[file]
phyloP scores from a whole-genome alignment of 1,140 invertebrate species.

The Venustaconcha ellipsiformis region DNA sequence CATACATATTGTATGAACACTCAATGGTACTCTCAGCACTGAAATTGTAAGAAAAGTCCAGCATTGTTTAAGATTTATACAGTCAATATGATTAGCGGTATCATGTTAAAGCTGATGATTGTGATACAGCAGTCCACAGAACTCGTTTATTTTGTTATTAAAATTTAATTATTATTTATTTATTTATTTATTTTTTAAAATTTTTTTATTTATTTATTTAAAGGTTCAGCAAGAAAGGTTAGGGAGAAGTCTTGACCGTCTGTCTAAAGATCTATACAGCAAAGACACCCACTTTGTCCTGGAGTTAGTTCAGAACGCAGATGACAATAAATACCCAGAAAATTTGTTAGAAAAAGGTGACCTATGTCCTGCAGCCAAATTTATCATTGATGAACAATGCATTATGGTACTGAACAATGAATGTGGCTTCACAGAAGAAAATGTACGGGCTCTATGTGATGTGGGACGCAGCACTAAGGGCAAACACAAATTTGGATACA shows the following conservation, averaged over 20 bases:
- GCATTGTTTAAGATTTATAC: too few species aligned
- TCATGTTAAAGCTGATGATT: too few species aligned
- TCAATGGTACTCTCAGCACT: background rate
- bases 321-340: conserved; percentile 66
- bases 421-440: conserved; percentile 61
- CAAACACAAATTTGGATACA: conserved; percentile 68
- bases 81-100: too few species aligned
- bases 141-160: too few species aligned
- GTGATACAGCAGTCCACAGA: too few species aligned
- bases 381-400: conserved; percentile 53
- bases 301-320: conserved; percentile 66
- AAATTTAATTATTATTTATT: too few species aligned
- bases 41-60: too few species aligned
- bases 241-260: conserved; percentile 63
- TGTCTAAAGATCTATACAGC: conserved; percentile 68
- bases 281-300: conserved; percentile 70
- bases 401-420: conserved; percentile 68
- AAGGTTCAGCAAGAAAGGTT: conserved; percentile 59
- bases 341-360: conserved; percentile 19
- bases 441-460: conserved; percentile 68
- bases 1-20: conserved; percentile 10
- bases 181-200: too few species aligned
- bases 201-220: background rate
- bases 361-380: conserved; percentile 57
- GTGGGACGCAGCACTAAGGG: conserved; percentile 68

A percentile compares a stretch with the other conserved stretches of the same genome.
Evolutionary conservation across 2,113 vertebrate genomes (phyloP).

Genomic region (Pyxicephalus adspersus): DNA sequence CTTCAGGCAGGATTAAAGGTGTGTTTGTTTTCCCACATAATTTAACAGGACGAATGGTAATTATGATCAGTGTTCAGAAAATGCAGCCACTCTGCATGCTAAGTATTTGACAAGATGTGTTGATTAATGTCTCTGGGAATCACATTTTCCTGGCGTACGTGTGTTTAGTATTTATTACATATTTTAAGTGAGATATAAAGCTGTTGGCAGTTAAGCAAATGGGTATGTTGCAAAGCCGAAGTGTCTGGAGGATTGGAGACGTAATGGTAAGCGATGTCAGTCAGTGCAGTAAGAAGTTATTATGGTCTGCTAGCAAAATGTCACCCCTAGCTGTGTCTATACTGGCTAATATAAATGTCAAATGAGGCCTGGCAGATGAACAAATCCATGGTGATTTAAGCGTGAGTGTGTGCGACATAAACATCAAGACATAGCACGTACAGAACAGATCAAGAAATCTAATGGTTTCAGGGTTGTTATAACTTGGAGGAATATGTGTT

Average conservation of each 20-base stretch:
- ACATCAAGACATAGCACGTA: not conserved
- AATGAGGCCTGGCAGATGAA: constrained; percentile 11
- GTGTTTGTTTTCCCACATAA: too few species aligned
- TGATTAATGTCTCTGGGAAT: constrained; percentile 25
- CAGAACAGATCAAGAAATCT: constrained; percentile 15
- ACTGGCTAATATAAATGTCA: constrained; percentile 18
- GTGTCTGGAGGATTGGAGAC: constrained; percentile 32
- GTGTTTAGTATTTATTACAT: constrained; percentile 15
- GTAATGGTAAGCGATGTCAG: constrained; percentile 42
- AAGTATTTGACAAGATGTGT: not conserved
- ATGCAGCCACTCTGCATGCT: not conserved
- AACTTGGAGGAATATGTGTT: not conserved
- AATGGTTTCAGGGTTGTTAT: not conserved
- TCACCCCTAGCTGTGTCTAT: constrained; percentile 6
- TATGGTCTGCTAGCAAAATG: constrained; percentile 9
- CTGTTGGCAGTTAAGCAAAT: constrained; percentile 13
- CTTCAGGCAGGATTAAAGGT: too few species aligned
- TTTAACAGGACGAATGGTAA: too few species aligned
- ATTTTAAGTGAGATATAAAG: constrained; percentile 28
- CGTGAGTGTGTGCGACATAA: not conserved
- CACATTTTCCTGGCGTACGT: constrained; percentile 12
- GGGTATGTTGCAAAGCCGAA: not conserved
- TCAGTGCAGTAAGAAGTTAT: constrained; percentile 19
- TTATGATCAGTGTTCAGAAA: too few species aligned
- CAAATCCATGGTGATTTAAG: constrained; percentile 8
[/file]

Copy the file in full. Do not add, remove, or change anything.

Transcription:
phyloP scores from a whole-genome alignment of 1,140 invertebrate species.

The Venustaconcha ellipsiformis region DNA sequence CATACATATTGTATGAACACTCAATGGTACTCTCAGCACTGAAATTGTAAGAAAAGTCCAGCATTGTTTAAGATTTATACAGTCAATATGATTAGCGGTATCATGTTAAAGCTGATGATTGTGATACAGCAGTCCACAGAACTCGTTTATTTTGTTATTAAAATTTAATTATTATTTATTTATTTATTTATTTTTTAAAATTTTTTTATTTATTTATTTAAAGGTTCAGCAAGAAAGGTTAGGGAGAAGTCTTGACCGTCTGTCTAAAGATCTATACAGCAAAGACACCCACTTTGTCCTGGAGTTAGTTCAGAACGCAGATGACAATAAATACCCAGAAAATTTGTTAGAAAAAGGTGACCTATGTCCTGCAGCCAAATTTATCATTGATGAACAATGCATTATGGTACTGAACAATGAATGTGGCTTCACAGAAGAAAATGTACGGGCTCTATGTGATGTGGGACGCAGCACTAAGGGCAAACACAAATTTGGATACA shows the following conservation, averaged over 20 bases:
- GCATTGTTTAAGATTTATAC: too few species aligned
- TCATGTTAAAGCTGATGATT: too few species aligned
- TCAATGGTACTCTCAGCACT: background rate
- bases 321-340: conserved; percentile 66
- bases 421-440: conserved; percentile 61
- CAAACACAAATTTGGATACA: conserved; percentile 68
- bases 81-100: too few species aligned
- bases 141-160: too few species aligned
- GTGATACAGCAGTCCACAGA: too few species aligned
- bases 381-400: conserved; percentile 53
- bases 301-320: conserved; percentile 66
- AAATTTAATTATTATTTATT: too few species aligned
- bases 41-60: too few species aligned
- bases 241-260: conserved; percentile 63
- TGTCTAAAGATCTATACAGC: conserved; percentile 68
- bases 281-300: conserved; percentile 70
- bases 401-420: conserved; percentile 68
- AAGGTTCAGCAAGAAAGGTT: conserved; percentile 59
- bases 341-360: conserved; percentile 19
- bases 441-460: conserved; percentile 68
- bases 1-20: conserved; percentile 10
- bases 181-200: too few species aligned
- bases 201-220: background rate
- bases 361-380: conserved; percentile 57
- GTGGGACGCAGCACTAAGGG: conserved; percentile 68

A percentile compares a stretch with the other conserved stretches of the same genome.
Evolutionary conservation across 2,113 vertebrate genomes (phyloP).

Genomic region (Pyxicephalus adspersus): DNA sequence CTTCAGGCAGGATTAAAGGTGTGTTTGTTTTCCCACATAATTTAACAGGACGAATGGTAATTATGATCAGTGTTCAGAAAATGCAGCCACTCTGCATGCTAAGTATTTGACAAGATGTGTTGATTAATGTCTCTGGGAATCACATTTTCCTGGCGTACGTGTGTTTAGTATTTATTACATATTTTAAGTGAGATATAAAGCTGTTGGCAGTTAAGCAAATGGGTATGTTGCAAAGCCGAAGTGTCTGGAGGATTGGAGACGTAATGGTAAGCGATGTCAGTCAGTGCAGTAAGAAGTTATTATGGTCTGCTAGCAAAATGTCACCCCTAGCTGTGTCTATACTGGCTAATATAAATGTCAAATGAGGCCTGGCAGATGAACAAATCCATGGTGATTTAAGCGTGAGTGTGTGCGACATAAACATCAAGACATAGCACGTACAGAACAGATCAAGAAATCTAATGGTTTCAGGGTTGTTATAACTTGGAGGAATATGTGTT

Average conservation of each 20-base stretch:
- ACATCAAGACATAGCACGTA: not conserved
- AATGAGGCCTGGCAGATGAA: constrained; percentile 11
- GTGTTTGTTTTCCCACATAA: too few species aligned
- TGATTAATGTCTCTGGGAAT: constrained; percentile 25
- CAGAACAGATCAAGAAATCT: constrained; percentile 15
- ACTGGCTAATATAAATGTCA: constrained; percentile 18
- GTGTCTGGAGGATTGGAGAC: constrained; percentile 32
- GTGTTTAGTATTTATTACAT: constrained; percentile 15
- GTAATGGTAAGCGATGTCAG: constrained; percentile 42
- AAGTATTTGACAAGATGTGT: not conserved
- ATGCAGCCACTCTGCATGCT: not conserved
- AACTTGGAGGAATATGTGTT: not conserved
- AATGGTTTCAGGGTTGTTAT: not conserved
- TCACCCCTAGCTGTGTCTAT: constrained; percentile 6
- TATGGTCTGCTAGCAAAATG: constrained; percentile 9
- CTGTTGGCAGTTAAGCAAAT: constrained; percentile 13
- CTTCAGGCAGGATTAAAGGT: too few species aligned
- TTTAACAGGACGAATGGTAA: too few species aligned
- ATTTTAAGTGAGATATAAAG: constrained; percentile 28
- CGTGAGTGTGTGCGACATAA: not conserved
- CACATTTTCCTGGCGTACGT: constrained; percentile 12
- GGGTATGTTGCAAAGCCGAA: not conserved
- TCAGTGCAGTAAGAAGTTAT: constrained; percentile 19
- TTATGATCAGTGTTCAGAAA: too few species aligned
- CAAATCCATGGTGATTTAAG: constrained; percentile 8